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LIBOR sytem 'structurally flawed': Bernanke

WASHINGTON -- Federal Reserve Chairman Ben Bernanke on Tuesday said that revelations a key interbank lending rate had been rigged were “very troubling,” undermined confidence in the financial system and should be fixed.

Speaking to Congress, Bernanke said the disclosures, which have resulted in a large fine for British bank Barclays, showed the so-called LIBOR system was “structurally flawed.”

Under current rules, a small panel of banks submits an unregulated estimate of what they would pay to borrow from each other.

A central range is then found for the rate — which underpins the cost of everything from mortgages to credit cards.

“LIBOR is a critical benchmark to many financial contracts,” Bernanke told U.S. lawmakers.

“The actions of traders and banks that have been disclosed are not only very troubling in themselves, but they have the effect of undermining markets,” Bernanke said in testimony to the Senate Banking Committee.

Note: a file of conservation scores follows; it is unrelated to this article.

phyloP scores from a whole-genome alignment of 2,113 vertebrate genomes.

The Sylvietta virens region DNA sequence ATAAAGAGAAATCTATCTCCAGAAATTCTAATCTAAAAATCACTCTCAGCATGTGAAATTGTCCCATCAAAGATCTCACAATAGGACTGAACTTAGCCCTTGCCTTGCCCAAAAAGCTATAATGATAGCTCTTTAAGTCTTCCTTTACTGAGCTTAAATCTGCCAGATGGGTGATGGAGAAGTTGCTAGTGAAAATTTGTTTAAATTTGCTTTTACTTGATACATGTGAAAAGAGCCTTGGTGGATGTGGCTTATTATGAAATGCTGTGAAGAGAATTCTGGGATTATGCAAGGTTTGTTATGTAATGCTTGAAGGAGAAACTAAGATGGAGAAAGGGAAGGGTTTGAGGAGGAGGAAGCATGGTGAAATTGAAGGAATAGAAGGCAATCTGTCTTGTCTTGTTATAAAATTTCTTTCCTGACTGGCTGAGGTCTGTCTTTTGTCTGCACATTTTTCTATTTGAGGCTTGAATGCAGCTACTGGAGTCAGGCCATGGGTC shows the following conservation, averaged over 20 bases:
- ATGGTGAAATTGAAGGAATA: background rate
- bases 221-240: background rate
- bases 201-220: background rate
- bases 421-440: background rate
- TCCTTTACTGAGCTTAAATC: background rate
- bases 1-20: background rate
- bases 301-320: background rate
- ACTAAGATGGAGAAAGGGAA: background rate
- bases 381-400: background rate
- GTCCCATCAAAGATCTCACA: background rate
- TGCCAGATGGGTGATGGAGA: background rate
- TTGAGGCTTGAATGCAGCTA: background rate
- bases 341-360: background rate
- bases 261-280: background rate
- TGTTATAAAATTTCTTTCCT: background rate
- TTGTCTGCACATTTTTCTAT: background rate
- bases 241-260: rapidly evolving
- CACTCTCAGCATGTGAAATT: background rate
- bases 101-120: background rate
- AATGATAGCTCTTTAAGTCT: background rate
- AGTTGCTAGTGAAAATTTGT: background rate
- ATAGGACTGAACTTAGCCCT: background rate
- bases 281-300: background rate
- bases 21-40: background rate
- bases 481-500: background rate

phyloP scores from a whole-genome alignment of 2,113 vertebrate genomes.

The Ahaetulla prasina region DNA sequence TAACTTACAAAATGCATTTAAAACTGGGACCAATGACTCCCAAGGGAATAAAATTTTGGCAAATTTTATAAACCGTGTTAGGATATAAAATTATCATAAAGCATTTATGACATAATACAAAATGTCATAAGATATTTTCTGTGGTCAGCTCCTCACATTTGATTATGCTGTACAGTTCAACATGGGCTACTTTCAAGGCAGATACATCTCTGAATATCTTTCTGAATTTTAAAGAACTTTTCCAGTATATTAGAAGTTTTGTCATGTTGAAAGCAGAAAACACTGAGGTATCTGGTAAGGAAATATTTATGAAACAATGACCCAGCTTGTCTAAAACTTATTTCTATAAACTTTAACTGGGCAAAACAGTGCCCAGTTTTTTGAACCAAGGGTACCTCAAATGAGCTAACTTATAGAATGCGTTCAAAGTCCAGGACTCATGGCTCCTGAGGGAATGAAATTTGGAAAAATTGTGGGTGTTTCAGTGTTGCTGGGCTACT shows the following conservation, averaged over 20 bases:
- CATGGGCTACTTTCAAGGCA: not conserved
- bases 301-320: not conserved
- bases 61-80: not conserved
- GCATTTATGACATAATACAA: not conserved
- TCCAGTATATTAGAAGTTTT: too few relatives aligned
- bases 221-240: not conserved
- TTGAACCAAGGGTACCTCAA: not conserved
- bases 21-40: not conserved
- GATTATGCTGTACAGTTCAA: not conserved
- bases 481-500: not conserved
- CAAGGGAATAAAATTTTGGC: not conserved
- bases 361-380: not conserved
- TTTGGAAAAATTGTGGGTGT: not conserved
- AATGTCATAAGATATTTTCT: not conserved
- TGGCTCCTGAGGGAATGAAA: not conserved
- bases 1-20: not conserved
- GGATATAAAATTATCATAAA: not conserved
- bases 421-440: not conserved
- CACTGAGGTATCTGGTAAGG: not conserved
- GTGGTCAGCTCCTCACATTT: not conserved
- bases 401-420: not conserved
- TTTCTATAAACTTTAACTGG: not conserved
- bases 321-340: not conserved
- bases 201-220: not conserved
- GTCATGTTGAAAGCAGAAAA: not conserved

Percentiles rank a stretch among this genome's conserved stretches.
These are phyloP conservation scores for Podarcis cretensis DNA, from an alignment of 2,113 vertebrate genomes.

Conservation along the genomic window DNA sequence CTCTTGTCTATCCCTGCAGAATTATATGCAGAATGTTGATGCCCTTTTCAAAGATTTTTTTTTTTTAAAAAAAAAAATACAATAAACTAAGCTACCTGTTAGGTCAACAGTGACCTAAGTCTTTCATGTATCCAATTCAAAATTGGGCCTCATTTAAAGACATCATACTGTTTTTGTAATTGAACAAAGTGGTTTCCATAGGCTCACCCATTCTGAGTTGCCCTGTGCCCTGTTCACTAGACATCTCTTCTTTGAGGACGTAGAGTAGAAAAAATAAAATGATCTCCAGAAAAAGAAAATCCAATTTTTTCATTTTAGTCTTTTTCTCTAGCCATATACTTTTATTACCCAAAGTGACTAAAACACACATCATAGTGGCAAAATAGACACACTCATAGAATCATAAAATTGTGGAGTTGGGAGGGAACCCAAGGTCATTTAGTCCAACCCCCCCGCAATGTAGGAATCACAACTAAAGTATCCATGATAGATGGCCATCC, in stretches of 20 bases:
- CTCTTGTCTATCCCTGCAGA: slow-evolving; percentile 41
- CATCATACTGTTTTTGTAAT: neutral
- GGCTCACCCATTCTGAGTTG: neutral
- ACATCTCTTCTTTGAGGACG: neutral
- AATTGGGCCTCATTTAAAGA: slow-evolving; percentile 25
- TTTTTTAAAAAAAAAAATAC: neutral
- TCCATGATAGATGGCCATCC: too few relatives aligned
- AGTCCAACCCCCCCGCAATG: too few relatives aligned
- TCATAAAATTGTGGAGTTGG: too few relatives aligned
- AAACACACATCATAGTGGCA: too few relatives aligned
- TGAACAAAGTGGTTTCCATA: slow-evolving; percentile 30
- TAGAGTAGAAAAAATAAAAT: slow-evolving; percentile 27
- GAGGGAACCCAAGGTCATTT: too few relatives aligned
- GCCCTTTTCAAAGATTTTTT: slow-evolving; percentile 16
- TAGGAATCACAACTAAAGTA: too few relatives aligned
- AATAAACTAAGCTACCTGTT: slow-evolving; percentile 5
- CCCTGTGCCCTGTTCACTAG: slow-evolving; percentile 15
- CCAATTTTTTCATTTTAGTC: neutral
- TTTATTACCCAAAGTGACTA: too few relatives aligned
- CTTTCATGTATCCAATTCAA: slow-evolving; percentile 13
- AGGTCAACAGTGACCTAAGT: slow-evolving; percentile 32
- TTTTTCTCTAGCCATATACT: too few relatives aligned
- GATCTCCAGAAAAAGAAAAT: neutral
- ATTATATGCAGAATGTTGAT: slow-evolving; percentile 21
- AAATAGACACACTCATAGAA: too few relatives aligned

Emails, phone transcripts and internal reports released last week by the New York Fed show the regulator was explicitly told banks were misstating their input to the LIBOR interbank lending rate.

“We'll get more information on that as the investigations continue, but it's clear that beyond these disclosures that the LIBOR system is structurally flawed and part of the response was to address those flaws.”

Emails also show that the New York Fed — which is tasked with assessing the safety and soundness of U.S. banks — in June 2008 shared its concerns with the Bank of England, which regulates the territory where the LIBOR is set.

Bernanke said that because “a relatively small number of changes” were actually adopted by the British authorities, he could not vouch for the reliability of the rate today.

Facing questions about why the Fed did not do more, Bernanke indicated that finding specific wrongdoing was difficult based on the information the Fed had.

He pointed out that banks did not appear to be manipulating the rate for profit and money did not always change hands amid a lack of liquidity in markets during the financial crisis.

Barclays's fines paid to U.S. and British regulators related to the manipulation of products derived from LIBOR, rather than the manipulation of the rate itself.

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